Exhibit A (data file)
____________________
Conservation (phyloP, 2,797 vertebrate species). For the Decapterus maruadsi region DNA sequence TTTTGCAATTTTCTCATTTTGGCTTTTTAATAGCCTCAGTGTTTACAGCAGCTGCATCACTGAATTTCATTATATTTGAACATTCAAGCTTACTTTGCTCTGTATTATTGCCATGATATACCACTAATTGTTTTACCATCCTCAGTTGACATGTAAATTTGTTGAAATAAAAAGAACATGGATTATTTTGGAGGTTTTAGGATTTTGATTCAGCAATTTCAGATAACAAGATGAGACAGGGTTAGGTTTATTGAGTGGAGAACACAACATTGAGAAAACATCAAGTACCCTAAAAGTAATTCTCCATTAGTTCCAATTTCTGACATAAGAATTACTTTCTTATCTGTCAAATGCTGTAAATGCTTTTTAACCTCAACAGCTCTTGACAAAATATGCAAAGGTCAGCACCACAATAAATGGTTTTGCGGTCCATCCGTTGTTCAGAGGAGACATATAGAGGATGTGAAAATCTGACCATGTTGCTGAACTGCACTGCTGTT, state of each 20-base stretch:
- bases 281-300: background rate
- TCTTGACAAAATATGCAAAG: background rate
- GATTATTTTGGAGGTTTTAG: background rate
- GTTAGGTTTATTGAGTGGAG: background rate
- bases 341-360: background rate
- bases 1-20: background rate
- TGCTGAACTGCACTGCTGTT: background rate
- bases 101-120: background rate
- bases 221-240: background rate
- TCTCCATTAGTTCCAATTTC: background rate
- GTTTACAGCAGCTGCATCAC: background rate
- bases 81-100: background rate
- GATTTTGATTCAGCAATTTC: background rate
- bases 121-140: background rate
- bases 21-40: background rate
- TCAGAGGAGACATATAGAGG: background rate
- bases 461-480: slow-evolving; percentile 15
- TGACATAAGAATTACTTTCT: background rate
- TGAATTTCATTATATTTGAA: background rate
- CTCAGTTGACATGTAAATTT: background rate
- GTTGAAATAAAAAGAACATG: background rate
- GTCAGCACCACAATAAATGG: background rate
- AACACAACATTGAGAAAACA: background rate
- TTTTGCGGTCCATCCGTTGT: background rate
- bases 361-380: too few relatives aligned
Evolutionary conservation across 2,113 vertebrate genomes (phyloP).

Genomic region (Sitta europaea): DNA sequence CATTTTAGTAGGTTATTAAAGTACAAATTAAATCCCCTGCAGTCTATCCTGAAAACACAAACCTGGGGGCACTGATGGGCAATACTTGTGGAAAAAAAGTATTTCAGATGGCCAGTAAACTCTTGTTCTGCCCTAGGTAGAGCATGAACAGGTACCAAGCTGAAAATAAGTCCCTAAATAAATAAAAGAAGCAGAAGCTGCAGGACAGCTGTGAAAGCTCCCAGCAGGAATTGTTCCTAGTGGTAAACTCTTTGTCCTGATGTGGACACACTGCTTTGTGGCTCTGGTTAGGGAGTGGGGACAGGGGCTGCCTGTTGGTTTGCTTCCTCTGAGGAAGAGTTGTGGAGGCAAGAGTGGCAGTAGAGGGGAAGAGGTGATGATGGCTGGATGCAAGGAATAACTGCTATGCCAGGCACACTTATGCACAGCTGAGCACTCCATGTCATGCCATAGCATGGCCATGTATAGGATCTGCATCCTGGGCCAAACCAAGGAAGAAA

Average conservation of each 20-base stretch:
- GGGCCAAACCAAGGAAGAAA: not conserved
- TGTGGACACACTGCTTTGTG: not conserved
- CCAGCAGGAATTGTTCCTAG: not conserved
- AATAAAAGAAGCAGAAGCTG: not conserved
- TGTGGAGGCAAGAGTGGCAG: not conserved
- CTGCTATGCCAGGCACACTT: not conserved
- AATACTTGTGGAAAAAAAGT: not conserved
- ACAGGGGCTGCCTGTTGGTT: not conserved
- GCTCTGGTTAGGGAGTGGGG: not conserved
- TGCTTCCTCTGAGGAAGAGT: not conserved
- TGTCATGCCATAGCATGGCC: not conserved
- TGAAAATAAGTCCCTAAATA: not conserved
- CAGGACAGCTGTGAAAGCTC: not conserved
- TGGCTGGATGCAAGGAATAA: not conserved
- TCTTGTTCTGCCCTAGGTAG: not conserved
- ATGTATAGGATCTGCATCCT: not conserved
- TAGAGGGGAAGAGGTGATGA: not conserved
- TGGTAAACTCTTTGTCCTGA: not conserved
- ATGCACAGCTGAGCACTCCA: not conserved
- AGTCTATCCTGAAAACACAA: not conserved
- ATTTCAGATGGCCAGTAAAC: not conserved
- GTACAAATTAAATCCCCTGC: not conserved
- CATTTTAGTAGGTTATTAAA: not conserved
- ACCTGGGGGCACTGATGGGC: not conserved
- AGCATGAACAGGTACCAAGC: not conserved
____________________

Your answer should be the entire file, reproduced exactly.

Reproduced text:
Conservation (phyloP, 2,797 vertebrate species). For the Decapterus maruadsi region DNA sequence TTTTGCAATTTTCTCATTTTGGCTTTTTAATAGCCTCAGTGTTTACAGCAGCTGCATCACTGAATTTCATTATATTTGAACATTCAAGCTTACTTTGCTCTGTATTATTGCCATGATATACCACTAATTGTTTTACCATCCTCAGTTGACATGTAAATTTGTTGAAATAAAAAGAACATGGATTATTTTGGAGGTTTTAGGATTTTGATTCAGCAATTTCAGATAACAAGATGAGACAGGGTTAGGTTTATTGAGTGGAGAACACAACATTGAGAAAACATCAAGTACCCTAAAAGTAATTCTCCATTAGTTCCAATTTCTGACATAAGAATTACTTTCTTATCTGTCAAATGCTGTAAATGCTTTTTAACCTCAACAGCTCTTGACAAAATATGCAAAGGTCAGCACCACAATAAATGGTTTTGCGGTCCATCCGTTGTTCAGAGGAGACATATAGAGGATGTGAAAATCTGACCATGTTGCTGAACTGCACTGCTGTT, state of each 20-base stretch:
- bases 281-300: background rate
- TCTTGACAAAATATGCAAAG: background rate
- GATTATTTTGGAGGTTTTAG: background rate
- GTTAGGTTTATTGAGTGGAG: background rate
- bases 341-360: background rate
- bases 1-20: background rate
- TGCTGAACTGCACTGCTGTT: background rate
- bases 101-120: background rate
- bases 221-240: background rate
- TCTCCATTAGTTCCAATTTC: background rate
- GTTTACAGCAGCTGCATCAC: background rate
- bases 81-100: background rate
- GATTTTGATTCAGCAATTTC: background rate
- bases 121-140: background rate
- bases 21-40: background rate
- TCAGAGGAGACATATAGAGG: background rate
- bases 461-480: slow-evolving; percentile 15
- TGACATAAGAATTACTTTCT: background rate
- TGAATTTCATTATATTTGAA: background rate
- CTCAGTTGACATGTAAATTT: background rate
- GTTGAAATAAAAAGAACATG: background rate
- GTCAGCACCACAATAAATGG: background rate
- AACACAACATTGAGAAAACA: background rate
- TTTTGCGGTCCATCCGTTGT: background rate
- bases 361-380: too few relatives aligned
Evolutionary conservation across 2,113 vertebrate genomes (phyloP).

Genomic region (Sitta europaea): DNA sequence CATTTTAGTAGGTTATTAAAGTACAAATTAAATCCCCTGCAGTCTATCCTGAAAACACAAACCTGGGGGCACTGATGGGCAATACTTGTGGAAAAAAAGTATTTCAGATGGCCAGTAAACTCTTGTTCTGCCCTAGGTAGAGCATGAACAGGTACCAAGCTGAAAATAAGTCCCTAAATAAATAAAAGAAGCAGAAGCTGCAGGACAGCTGTGAAAGCTCCCAGCAGGAATTGTTCCTAGTGGTAAACTCTTTGTCCTGATGTGGACACACTGCTTTGTGGCTCTGGTTAGGGAGTGGGGACAGGGGCTGCCTGTTGGTTTGCTTCCTCTGAGGAAGAGTTGTGGAGGCAAGAGTGGCAGTAGAGGGGAAGAGGTGATGATGGCTGGATGCAAGGAATAACTGCTATGCCAGGCACACTTATGCACAGCTGAGCACTCCATGTCATGCCATAGCATGGCCATGTATAGGATCTGCATCCTGGGCCAAACCAAGGAAGAAA

Average conservation of each 20-base stretch:
- GGGCCAAACCAAGGAAGAAA: not conserved
- TGTGGACACACTGCTTTGTG: not conserved
- CCAGCAGGAATTGTTCCTAG: not conserved
- AATAAAAGAAGCAGAAGCTG: not conserved
- TGTGGAGGCAAGAGTGGCAG: not conserved
- CTGCTATGCCAGGCACACTT: not conserved
- AATACTTGTGGAAAAAAAGT: not conserved
- ACAGGGGCTGCCTGTTGGTT: not conserved
- GCTCTGGTTAGGGAGTGGGG: not conserved
- TGCTTCCTCTGAGGAAGAGT: not conserved
- TGTCATGCCATAGCATGGCC: not conserved
- TGAAAATAAGTCCCTAAATA: not conserved
- CAGGACAGCTGTGAAAGCTC: not conserved
- TGGCTGGATGCAAGGAATAA: not conserved
- TCTTGTTCTGCCCTAGGTAG: not conserved
- ATGTATAGGATCTGCATCCT: not conserved
- TAGAGGGGAAGAGGTGATGA: not conserved
- TGGTAAACTCTTTGTCCTGA: not conserved
- ATGCACAGCTGAGCACTCCA: not conserved
- AGTCTATCCTGAAAACACAA: not conserved
- ATTTCAGATGGCCAGTAAAC: not conserved
- GTACAAATTAAATCCCCTGC: not conserved
- CATTTTAGTAGGTTATTAAA: not conserved
- ACCTGGGGGCACTGATGGGC: not conserved
- AGCATGAACAGGTACCAAGC: not conserved